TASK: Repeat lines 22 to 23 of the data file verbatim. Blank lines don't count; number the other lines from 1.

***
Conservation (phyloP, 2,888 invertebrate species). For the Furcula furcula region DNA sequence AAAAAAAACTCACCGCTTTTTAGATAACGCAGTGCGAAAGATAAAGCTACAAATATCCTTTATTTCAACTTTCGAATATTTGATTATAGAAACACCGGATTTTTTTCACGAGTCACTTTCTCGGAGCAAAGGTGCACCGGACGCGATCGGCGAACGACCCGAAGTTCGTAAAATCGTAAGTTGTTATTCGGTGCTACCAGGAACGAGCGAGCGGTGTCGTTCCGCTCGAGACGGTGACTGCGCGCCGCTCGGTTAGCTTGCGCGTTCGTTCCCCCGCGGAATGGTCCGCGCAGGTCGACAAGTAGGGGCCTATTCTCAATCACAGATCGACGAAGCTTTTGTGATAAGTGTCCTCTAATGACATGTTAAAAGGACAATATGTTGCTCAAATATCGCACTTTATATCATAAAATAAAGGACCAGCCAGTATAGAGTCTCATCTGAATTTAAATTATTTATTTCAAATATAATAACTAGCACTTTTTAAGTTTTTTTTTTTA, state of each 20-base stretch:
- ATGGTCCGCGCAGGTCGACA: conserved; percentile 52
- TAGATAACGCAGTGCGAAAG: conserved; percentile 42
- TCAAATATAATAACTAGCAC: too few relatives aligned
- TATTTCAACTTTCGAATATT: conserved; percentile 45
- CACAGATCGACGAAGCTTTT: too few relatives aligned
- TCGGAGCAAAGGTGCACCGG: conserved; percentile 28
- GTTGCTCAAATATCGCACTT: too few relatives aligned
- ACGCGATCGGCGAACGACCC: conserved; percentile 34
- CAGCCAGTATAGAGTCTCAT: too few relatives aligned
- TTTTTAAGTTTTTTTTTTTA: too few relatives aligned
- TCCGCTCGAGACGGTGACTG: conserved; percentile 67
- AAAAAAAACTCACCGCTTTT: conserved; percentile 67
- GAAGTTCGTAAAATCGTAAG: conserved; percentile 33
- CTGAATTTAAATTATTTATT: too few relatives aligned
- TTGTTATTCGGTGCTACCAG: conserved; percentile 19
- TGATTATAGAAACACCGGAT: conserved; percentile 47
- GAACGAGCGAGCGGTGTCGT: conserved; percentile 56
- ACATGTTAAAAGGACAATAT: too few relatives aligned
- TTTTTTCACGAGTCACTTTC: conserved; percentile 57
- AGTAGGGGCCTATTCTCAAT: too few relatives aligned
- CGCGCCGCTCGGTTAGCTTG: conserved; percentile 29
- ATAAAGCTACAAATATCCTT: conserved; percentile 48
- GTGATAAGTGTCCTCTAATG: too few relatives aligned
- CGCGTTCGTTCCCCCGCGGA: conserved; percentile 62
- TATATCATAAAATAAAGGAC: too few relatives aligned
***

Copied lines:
- CGCGCCGCTCGGTTAGCTTG: conserved; percentile 29
- ATAAAGCTACAAATATCCTT: conserved; percentile 48